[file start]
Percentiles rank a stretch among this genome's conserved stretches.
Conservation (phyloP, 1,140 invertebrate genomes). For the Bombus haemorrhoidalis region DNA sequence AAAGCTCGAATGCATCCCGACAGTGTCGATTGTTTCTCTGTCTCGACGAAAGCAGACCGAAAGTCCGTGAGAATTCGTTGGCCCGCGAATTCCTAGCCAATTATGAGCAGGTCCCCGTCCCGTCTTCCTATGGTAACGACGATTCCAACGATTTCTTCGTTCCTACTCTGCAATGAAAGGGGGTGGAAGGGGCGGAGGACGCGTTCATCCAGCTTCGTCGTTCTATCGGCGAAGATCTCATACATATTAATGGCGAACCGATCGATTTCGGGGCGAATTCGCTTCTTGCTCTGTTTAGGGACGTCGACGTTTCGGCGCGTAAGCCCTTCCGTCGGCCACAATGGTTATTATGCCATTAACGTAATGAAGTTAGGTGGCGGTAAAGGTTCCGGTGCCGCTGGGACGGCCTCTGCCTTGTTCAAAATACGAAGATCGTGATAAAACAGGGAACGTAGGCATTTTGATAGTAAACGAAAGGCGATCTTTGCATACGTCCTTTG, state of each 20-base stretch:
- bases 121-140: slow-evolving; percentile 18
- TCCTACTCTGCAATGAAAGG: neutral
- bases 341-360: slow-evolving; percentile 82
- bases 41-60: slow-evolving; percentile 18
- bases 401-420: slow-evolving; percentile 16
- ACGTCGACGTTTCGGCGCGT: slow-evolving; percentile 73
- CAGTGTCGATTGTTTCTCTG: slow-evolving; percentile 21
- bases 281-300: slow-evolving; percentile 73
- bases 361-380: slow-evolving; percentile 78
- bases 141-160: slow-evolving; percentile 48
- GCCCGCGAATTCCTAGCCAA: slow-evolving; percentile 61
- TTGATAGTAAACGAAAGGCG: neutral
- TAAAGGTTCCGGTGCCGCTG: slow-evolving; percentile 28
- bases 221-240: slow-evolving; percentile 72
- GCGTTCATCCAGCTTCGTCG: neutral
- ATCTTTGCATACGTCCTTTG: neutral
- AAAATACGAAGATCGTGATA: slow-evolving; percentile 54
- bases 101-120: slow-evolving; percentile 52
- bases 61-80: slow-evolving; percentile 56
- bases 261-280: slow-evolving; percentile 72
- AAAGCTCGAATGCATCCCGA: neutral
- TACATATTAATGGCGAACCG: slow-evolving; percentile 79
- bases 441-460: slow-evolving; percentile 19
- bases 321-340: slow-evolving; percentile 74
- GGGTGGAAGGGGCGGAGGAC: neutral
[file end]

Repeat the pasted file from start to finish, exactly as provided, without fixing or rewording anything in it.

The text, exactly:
Percentiles rank a stretch among this genome's conserved stretches.
Conservation (phyloP, 1,140 invertebrate genomes). For the Bombus haemorrhoidalis region DNA sequence AAAGCTCGAATGCATCCCGACAGTGTCGATTGTTTCTCTGTCTCGACGAAAGCAGACCGAAAGTCCGTGAGAATTCGTTGGCCCGCGAATTCCTAGCCAATTATGAGCAGGTCCCCGTCCCGTCTTCCTATGGTAACGACGATTCCAACGATTTCTTCGTTCCTACTCTGCAATGAAAGGGGGTGGAAGGGGCGGAGGACGCGTTCATCCAGCTTCGTCGTTCTATCGGCGAAGATCTCATACATATTAATGGCGAACCGATCGATTTCGGGGCGAATTCGCTTCTTGCTCTGTTTAGGGACGTCGACGTTTCGGCGCGTAAGCCCTTCCGTCGGCCACAATGGTTATTATGCCATTAACGTAATGAAGTTAGGTGGCGGTAAAGGTTCCGGTGCCGCTGGGACGGCCTCTGCCTTGTTCAAAATACGAAGATCGTGATAAAACAGGGAACGTAGGCATTTTGATAGTAAACGAAAGGCGATCTTTGCATACGTCCTTTG, state of each 20-base stretch:
- bases 121-140: slow-evolving; percentile 18
- TCCTACTCTGCAATGAAAGG: neutral
- bases 341-360: slow-evolving; percentile 82
- bases 41-60: slow-evolving; percentile 18
- bases 401-420: slow-evolving; percentile 16
- ACGTCGACGTTTCGGCGCGT: slow-evolving; percentile 73
- CAGTGTCGATTGTTTCTCTG: slow-evolving; percentile 21
- bases 281-300: slow-evolving; percentile 73
- bases 361-380: slow-evolving; percentile 78
- bases 141-160: slow-evolving; percentile 48
- GCCCGCGAATTCCTAGCCAA: slow-evolving; percentile 61
- TTGATAGTAAACGAAAGGCG: neutral
- TAAAGGTTCCGGTGCCGCTG: slow-evolving; percentile 28
- bases 221-240: slow-evolving; percentile 72
- GCGTTCATCCAGCTTCGTCG: neutral
- ATCTTTGCATACGTCCTTTG: neutral
- AAAATACGAAGATCGTGATA: slow-evolving; percentile 54
- bases 101-120: slow-evolving; percentile 52
- bases 61-80: slow-evolving; percentile 56
- bases 261-280: slow-evolving; percentile 72
- AAAGCTCGAATGCATCCCGA: neutral
- TACATATTAATGGCGAACCG: slow-evolving; percentile 79
- bases 441-460: slow-evolving; percentile 19
- bases 321-340: slow-evolving; percentile 74
- GGGTGGAAGGGGCGGAGGAC: neutral